Davidson's Fort Spring Muster

On May 22nd (2010) step back into history, starting at 10am. Old Fort North Carolina at Exit 73 on I-40 will be the location of Davidson’s Fort Spring Muster. The fort is a replica of the 1776 colonial frontier fort that protected the settlers of western North Carolina from the Indians. The muster will feature historical interpreters and reenactors depicting life on the western frontier of NC at the time of the Revolution, and will include period crafters and Sutlers.

All participants are expected to wear period clothing and to demonstrate a craft or life skill to the public, and all are welcome to sell period-appropriate crafts and Sutlers wares to the public. Several historical reenactment groups will be attending, including “South Carolina Independent Rangers,” “The New Acquisition Militia,” and members of the 1st Maryland Southern Campaign, along with many individual reenactors. Donations from the public will be appreciated. Davidson’s Fort is a 501c3 public charity. For directions and more information visit Davidson's Fort or Old Fort or call 828-668-4831.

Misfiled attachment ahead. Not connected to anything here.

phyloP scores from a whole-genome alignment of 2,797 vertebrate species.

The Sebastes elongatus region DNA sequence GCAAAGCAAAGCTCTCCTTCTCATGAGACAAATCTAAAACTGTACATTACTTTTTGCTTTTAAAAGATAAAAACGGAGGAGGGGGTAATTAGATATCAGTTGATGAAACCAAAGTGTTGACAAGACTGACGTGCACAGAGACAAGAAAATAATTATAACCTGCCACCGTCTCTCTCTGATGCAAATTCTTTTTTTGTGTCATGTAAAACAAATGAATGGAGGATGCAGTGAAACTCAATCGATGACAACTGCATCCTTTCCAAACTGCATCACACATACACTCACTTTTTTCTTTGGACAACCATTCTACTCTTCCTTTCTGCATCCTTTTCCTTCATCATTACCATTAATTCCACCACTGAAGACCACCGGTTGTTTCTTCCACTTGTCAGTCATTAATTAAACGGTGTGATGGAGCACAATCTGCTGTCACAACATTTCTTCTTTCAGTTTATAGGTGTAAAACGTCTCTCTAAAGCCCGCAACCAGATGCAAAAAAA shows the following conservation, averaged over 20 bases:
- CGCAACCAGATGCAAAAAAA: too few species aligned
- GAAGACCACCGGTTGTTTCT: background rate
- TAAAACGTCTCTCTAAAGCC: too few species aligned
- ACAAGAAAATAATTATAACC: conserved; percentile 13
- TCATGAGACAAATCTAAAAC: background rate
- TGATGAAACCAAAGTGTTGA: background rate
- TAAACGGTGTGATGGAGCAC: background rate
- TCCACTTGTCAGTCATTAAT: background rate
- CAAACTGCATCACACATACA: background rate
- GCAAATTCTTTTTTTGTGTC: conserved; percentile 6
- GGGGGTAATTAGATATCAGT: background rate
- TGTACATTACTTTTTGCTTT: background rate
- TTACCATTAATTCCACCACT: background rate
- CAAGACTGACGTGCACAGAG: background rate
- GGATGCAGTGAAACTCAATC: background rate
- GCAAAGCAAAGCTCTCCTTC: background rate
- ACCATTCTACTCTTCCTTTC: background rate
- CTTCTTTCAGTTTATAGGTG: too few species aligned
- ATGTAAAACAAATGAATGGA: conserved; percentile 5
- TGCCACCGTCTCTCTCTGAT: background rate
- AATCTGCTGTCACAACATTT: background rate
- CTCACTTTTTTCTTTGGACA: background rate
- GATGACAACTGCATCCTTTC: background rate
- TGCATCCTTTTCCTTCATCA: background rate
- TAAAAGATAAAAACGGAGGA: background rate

Tuesday, May 4, 2010

Richard William Iobst II (1934-2010)

Richard William Iobst II, Ph.D. (Culowhee, NC) - Richard William Iobst II, Ph.D., 75, of Cullowhee died Saturday January 23, 2010 at Mission Memorial Hospital in Asheville. Born in Allentown Pennsylvania in 1934, he was the son of Carl R. Iobst and Marguerite Biehl Iobst. He was preceded in death by his parents; a daughter, Mary Ann Iobst; son, Richard William Iobst III; and sister, Carol Iobst Groscup. Iobst was a veteran of the U.S. Army and served in France during the Cold War. Iobst graduated from the University of North Carolina and received a Ph.D. in American History. He taught history at Western Carolina University. He started the Archives at Western Carolina and was also the archivist. Iobst served as Chief Historian of the Office of History at the Air Logistics Center, Robins Air Force Base, in Warner Robins Georgia.